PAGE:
I wish I had been stronger and I wish that those teachers had listened, just once, to what what was going on. But we were all alone, those people didn't care, the only one who did, Mrs. L, our Spanish teacher, created a safe haven in her classroom. She had tried and tried to get Alyssa some help, but the principal thought she was being too coddling. That kids are going to be kids and that Alyssa better just deal with it because she's going to have grow up. Well she didn't grow up and though Walter Schultz has long since passed away, I still hold him in contempt.

    Didn't mean to go on such a rant. Thanks for posting this.

  5. Paul, I salute you for continuing to keep this topic out there, and continuing the discussion. More needs to be done, and if enough people speak up, maybe good things will happen. All the Jamey's of the world need to know they are loved and they need peace in their lives.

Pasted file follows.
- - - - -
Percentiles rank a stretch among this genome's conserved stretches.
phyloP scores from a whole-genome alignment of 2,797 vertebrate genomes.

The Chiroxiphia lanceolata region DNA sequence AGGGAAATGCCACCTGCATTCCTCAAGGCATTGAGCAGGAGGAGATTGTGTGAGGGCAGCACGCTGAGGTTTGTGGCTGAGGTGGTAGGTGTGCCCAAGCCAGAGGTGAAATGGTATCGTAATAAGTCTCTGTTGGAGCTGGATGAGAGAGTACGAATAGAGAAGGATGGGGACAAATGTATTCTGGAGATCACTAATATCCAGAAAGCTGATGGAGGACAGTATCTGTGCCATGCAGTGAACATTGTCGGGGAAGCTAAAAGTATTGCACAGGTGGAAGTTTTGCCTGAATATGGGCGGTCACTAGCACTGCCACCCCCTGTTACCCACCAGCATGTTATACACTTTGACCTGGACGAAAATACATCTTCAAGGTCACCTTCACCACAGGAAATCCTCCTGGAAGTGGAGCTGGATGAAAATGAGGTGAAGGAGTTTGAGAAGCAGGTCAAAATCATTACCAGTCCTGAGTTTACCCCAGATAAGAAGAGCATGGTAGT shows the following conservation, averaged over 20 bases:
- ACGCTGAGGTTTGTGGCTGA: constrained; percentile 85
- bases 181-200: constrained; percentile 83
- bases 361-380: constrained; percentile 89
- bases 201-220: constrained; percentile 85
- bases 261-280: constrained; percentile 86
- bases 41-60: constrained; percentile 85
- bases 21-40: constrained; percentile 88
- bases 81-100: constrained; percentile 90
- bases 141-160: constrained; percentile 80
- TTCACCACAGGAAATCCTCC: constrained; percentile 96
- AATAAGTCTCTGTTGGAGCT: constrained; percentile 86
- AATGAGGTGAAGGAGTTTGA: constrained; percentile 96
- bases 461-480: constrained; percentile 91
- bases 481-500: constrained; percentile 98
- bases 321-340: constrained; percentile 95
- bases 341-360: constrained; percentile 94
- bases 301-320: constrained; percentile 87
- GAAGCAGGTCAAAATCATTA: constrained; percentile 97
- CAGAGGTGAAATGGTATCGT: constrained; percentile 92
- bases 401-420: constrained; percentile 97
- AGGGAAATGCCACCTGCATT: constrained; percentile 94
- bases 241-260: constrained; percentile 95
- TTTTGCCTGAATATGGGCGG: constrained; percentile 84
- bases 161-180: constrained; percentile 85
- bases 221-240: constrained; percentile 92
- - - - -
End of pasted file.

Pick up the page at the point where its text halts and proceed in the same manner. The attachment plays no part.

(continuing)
6. Thanks for the thoughtful comments, everyone. I apologize for not acknowledging them sooner, but unfortunately, my annoying fall cold has had me out of commission.

    Liza: I agree; we have become too comfortable making excuses for bullying behaviors. In my opinion, it's time we started making the bullies uncomfortable.

    Melissa, thank you for sharing this story with me. I'm sorry to hear about Alyssa and that her school contributed to the problem. Kids seek the protection of adults - they look to their teachers to help them through problems they don't understand and don't want to have. But schools are not safe for many teenagers today. As Liza said, education is a privilege. If you are standing in the way of another child redeeming that privilege, you don't deserve to be there, IMO. But many feel differently, I guess, and that's why such things happen.

  7. This is heartbreaking. Things have to change. I commend you, Paul, for addressing this issue and helping those who seek help and need a voice. Keep it up.

  8. I agree. Intersections are a dangerous juncture. Blame the officials who turned a deaf ear towards the good advocacy.